Yields 24 muffins.

Recipe adapted from raspberry cream cheese muffins recipe at



Blackberry, Turkey And Wild Rice Salad

For the salad

3/4 cup fresh blackberries

3 cups whole-grain brown and wild rice, cooked

1 1/2 cups cubed cooked turkey

1 cup thinly sliced celery

3/4 cup thinly sliced radishes

1/3 cup glazed walnuts, coarsely chopped

For the dressing

1/3 cup olive oil

2 tablespoons lemon juice

1 teaspoon Dijon mustard

1 teaspoon fresh thyme leaves

1/2 teaspoon salt

1/4 teaspoon pepper

Stir first six ingredients together.

In a separate bowl, whisk dressing ingredients and stir in just enough dressing to moisten the salad. Refrigerate until ready to serve.

Yields 4 to 6 servings.

Recipe from



Blackberry Jam Cake

1 cup (2 sticks) butter, softened

2 cups sugar

2 eggs

3 cups flour

1/2 teaspoon baking powder

1 teaspoon cinnamon

1 teaspoon nutmeg

1 heaping teaspoon baking soda

1 1/2 cups buttermilk

1 cup blackberry jam

Preheat oven to 350 degrees.

In large bowl, cream butter and sugar. Add eggs and beat well.

Mix flour, baking powder, cinnamon and nutmeg together in separate bowl.

In a small bowl, dissolve baking soda in buttermilk and add alternately with dry ingredients to the sugar/egg mixture. Incorporate well between additions. Stir in jam. Bake in a greased 11-by-17-inch sheet pan for 30 minutes.

Yields at least 12 servings.

Recipe from “Mountain Cooking” by John Parris.



Larrup (Blackberry Sauce)

4 to 5 cups blackberries

1/2 cup water

1/4 cup cornstarch

1 cup sugar

Place berries and water in a large saucepan over medium-high heat and bring to a boil. Mix cornstarch and sugar and add to berries. Continue to boil gently for 5 to 10 minutes until thickened.

Serve hot to the table and spoon over fresh-baked hot, split and buttered biscuits.

Yields 2 to 3 cups.

Recipe from Gail Diederich.



Blackberry Cobbler

1 cup of self-rising flour

1 cup of sugar

1 cup of milk (see cook’s notes)

1/2 cup (1 stick) butter, softened

2 cups lightly sugared blackberries (see cook’s notes)

Cook’s note: Almond or soy milk can be used. This recipe also can be made with a variety or mixture of fruits, including fresh sliced and sugared peaches, drained canned peaches, strawberries or blueberries. A great cobbler can be had by using a bag of frozen mixed berries.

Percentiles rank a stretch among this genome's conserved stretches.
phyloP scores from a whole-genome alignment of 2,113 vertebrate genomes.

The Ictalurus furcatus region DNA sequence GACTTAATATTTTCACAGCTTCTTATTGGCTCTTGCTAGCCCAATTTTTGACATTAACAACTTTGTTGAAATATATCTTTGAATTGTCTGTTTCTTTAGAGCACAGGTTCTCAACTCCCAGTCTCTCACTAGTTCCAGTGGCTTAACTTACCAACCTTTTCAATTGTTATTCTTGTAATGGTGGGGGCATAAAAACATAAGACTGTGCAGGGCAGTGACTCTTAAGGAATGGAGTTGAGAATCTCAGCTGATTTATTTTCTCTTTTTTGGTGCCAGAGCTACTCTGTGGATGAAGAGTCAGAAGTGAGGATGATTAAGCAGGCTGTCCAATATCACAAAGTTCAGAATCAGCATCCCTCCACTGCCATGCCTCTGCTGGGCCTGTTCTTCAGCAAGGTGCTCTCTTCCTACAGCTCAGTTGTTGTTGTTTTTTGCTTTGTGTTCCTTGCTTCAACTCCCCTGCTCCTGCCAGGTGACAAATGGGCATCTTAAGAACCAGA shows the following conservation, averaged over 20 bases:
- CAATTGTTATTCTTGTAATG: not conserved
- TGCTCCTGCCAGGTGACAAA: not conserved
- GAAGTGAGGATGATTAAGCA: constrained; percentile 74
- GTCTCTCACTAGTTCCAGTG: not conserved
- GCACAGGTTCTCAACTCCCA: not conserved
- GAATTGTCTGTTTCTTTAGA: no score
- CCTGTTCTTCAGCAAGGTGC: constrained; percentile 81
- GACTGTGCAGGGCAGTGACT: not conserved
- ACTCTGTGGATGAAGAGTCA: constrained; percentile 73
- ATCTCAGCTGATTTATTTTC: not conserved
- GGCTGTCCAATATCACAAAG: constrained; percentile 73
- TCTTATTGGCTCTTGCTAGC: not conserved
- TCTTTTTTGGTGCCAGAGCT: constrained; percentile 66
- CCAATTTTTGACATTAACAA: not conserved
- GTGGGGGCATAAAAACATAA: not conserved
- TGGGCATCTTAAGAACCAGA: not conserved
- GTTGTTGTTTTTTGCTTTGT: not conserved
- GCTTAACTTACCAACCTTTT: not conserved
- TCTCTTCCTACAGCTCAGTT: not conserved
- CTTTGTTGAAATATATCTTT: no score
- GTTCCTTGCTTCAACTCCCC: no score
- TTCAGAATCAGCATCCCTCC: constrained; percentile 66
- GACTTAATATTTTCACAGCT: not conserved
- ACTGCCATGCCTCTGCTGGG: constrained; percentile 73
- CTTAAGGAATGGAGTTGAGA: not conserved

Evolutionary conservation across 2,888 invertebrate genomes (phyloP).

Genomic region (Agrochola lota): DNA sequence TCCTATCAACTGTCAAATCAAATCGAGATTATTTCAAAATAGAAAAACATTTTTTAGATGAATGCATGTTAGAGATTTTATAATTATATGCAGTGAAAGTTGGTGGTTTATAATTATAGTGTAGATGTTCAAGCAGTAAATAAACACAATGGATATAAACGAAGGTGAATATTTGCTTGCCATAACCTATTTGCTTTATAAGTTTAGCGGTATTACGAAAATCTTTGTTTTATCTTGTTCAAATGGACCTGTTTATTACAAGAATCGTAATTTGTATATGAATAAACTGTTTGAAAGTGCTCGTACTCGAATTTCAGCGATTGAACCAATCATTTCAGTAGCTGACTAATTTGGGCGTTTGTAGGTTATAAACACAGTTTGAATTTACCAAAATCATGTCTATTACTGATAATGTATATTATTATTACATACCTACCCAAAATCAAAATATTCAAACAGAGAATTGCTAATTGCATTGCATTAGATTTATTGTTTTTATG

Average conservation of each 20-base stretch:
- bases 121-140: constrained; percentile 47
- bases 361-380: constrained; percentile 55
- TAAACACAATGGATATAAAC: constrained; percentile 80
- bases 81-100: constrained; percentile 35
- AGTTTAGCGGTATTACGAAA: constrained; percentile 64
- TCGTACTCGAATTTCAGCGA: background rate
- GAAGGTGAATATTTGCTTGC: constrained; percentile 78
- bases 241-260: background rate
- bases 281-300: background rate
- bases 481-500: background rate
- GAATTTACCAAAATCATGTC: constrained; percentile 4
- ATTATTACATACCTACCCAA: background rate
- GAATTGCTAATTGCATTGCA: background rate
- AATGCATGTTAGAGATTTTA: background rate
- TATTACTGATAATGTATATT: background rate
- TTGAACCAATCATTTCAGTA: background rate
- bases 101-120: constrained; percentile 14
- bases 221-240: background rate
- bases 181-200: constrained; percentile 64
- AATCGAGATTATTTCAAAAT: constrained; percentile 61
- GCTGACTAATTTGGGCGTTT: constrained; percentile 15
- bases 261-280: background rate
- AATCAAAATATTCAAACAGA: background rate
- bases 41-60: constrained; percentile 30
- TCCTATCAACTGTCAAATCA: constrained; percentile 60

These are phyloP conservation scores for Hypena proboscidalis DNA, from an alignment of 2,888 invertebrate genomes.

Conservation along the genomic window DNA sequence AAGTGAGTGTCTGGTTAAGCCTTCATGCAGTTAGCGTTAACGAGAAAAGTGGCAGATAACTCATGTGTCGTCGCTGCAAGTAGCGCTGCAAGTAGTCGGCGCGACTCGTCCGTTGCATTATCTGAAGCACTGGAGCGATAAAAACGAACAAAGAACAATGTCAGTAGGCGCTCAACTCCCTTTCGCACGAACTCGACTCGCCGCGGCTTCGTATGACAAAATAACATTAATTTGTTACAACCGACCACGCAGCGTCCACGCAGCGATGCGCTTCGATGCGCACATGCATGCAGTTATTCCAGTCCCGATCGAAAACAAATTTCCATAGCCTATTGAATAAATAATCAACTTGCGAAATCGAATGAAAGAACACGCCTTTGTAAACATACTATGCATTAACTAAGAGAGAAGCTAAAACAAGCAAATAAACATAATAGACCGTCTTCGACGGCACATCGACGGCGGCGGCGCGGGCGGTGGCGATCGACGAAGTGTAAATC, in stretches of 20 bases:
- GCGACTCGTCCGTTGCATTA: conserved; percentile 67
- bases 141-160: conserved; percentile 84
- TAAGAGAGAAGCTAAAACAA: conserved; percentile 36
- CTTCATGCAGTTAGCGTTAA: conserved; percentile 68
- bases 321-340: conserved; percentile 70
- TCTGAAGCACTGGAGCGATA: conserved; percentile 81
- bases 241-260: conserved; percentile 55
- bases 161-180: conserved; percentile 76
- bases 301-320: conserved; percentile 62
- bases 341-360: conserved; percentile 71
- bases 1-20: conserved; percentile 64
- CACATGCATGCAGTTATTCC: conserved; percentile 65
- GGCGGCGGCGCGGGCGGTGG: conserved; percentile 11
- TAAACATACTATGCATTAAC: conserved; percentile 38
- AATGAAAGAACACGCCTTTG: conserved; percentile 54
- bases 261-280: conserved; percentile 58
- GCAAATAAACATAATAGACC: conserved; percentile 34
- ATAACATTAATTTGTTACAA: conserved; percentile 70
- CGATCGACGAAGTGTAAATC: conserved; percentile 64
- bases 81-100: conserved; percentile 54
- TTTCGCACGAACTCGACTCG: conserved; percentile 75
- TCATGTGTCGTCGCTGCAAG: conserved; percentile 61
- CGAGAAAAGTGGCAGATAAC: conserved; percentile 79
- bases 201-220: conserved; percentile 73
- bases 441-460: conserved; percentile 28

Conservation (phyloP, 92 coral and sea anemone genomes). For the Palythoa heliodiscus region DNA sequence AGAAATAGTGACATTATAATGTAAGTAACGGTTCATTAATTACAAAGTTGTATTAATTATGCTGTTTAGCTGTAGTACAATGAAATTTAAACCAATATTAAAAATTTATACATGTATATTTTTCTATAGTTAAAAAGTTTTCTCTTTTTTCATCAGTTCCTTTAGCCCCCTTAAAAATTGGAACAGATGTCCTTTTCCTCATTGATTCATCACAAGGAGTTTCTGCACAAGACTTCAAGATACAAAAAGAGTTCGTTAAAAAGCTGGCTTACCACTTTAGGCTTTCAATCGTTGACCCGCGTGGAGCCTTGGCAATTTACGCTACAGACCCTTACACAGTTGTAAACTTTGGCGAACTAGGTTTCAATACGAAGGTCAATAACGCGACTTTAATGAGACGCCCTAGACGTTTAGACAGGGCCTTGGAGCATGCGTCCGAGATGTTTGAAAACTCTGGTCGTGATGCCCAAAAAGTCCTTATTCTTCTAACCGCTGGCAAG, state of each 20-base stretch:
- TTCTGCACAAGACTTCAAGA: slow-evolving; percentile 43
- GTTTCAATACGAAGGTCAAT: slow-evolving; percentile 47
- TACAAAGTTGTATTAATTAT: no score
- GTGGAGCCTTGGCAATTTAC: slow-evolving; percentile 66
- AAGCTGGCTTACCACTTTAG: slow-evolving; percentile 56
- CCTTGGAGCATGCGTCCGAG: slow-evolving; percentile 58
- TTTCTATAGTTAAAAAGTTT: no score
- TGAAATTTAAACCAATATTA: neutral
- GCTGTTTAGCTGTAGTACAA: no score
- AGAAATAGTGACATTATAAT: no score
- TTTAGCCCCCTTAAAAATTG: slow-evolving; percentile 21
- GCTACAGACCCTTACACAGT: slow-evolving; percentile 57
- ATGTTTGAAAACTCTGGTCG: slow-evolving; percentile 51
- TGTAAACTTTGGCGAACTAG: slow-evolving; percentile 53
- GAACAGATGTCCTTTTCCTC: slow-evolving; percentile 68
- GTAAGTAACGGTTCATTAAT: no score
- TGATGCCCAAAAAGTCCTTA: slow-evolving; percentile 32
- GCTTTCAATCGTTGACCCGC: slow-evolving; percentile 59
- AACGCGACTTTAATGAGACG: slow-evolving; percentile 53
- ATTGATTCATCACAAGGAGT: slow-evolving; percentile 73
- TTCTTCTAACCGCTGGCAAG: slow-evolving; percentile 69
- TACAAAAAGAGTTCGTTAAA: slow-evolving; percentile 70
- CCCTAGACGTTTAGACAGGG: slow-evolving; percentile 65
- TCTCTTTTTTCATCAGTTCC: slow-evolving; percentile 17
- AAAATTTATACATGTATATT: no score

Preheat oven to 375 degrees.

Lightly grease a 2-quart baking dish. Mix the first four ingredients and whisk until thoroughly mixed. Pour into baking dish. Spoon fruit evenly over top of batter. Bake 50 to 55 minutes. While baking, fruit sinks and batter stays on top to make a rich brown topping.

Yields 4 to 6 servings.

Recipe from



Salmon With Blackberry Ginger Glaze

1 cup water

1 1/2 cups blackberries

1-inch piece of ginger, peeled and sliced into coins

Juice from 1/2 lemon

1/4 cup sugar

1 tablespoon olive oil

4 (8-ounce) skinless salmon fillets, thawed if frozen

Salt and pepper

Preheat oven to 400 degrees.

In a saucepan, combine water, blackberries, ginger and lemon juice. Over medium heat, bring to a boil. Reduce to simmer and cook until berries are tender, about 5 to 7 minutes. Remove from heat and strain into a bowl, using spoon to press blackberries through or use food mill to lightly grind.

Return mixture to pan, add sugar and bring to a boil. Lower heat and simmer for about 20 minutes, until reduced to half, stirring often to avoid burning. Remove from heat and cool.

Use nonstick foil or brush a baking sheet lightly with olive oil. Place salmon fillets on pan, brush with oil and sprinkle with salt and pepper. Brush cooled blackberry mixture over salmon and bake 4 to 5 minutes. Brush again with blackberry mixture. Turn oven to broil and continue cooking for 3 to 4 minutes.

Yields 4 servings.

Recipe from Sunny Anderson, Food Network.